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First Patient Recruited Globally into Cardiology Study at South Tees

First Patient Recruited Globally into Cardiology Study at South Tees

The Cardiology Research team at the James Cook University Hospital has become the first site globally to recruit into a new registry study which hopes to lead to better outcomes for complex arrhythmia ablations.

Sponsored by Acutus Medical, the ‘AcQMap® Global Registry of Procedural and Long-term Clinical Outcomes (AcQMap Registry)’ will allow doctors to learn more about the performance of the AcQMap System, which uses real-time cardio mapping technology.

Dr Simon James, Consultant Cardiologist at The James Cook University Hospital in Middlesbrough is leading the study.

Dr James said: "This is a reflection of all the hard work from the Cardiology Research team that we performed the first case worldwide.

"It's a fascinating study and could potentially change the future of management of complex heart rhythm problems."

James Cook Hospital was the first site, out the 50 taking part, to recruit a patient back in June and has since recruited another, on their aim to reach their target of 20. The study team recruited the patient just a day after the site became active, on June 26th 2019.

"We were extremely proud to be asked to participate in this study, and equally proud to recruit its first patient globally in June," explained Deborah Athorne, Cardiac Research Nurse at James Cook University Hospital.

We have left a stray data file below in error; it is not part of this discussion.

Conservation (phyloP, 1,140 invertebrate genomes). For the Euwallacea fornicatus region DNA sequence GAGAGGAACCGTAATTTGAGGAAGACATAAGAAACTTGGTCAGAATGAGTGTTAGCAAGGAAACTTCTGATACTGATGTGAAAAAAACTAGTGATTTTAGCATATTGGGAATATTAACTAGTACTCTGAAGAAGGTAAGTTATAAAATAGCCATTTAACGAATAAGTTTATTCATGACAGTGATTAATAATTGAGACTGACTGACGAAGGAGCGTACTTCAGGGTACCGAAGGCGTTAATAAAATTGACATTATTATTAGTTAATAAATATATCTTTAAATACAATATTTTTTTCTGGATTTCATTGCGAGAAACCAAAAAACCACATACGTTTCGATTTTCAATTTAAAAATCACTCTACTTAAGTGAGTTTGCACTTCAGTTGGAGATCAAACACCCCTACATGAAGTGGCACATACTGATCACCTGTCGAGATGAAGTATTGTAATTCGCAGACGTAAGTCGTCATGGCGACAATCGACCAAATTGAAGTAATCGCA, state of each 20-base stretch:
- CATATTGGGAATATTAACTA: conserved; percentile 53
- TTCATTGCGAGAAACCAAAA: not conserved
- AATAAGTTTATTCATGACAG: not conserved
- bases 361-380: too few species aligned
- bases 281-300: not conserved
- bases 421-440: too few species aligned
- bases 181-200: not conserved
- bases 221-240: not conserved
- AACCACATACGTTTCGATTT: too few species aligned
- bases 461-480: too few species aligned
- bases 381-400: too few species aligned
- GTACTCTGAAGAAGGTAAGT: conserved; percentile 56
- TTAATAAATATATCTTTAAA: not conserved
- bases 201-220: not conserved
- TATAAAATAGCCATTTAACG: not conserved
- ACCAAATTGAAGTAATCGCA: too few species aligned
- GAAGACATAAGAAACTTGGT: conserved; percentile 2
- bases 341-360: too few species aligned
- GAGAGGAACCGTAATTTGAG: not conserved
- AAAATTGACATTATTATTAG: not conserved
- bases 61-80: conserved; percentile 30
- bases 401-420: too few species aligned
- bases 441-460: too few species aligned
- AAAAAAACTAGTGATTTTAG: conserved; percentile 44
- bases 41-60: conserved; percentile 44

Patients are asked to take part in the Registry Study if they have been recommended and scheduled for an ablation procedure to treat a complex arrhythmia, after other treatment options have been discussed with a doctor. These other treatments can include medicines, electrical shocks, or an ablation.

Arrhythmias are caused by rapid impulses of electricity that come from the chambers of the heart and cause it to beat in a way that is not normal. An ablation stops the electrical impulses passing through the muscle and terminating the unwanted heart arrhythmia, with heat or extreme cooling.

During the study ablation, this system will allow the doctor to “map” the exact places the impulses come from in order to better target the best places for the ablation. This diagnostic method of “mapping” will not change the other devices (also called catheters) the doctor would use for the procedure.

The patient does not require any additional visits or treatments than they normally would if they decided not to participate in the Registry Study. The only parts of the study which aren't part of routine medical care are two telephone calls at 24 and 36 months after the ablation to collect more information about complex arrhythmias.

The AcQMap System has been approved for use in the Europe Union (EU) since May 2016 and in the United States (US) since October 2018.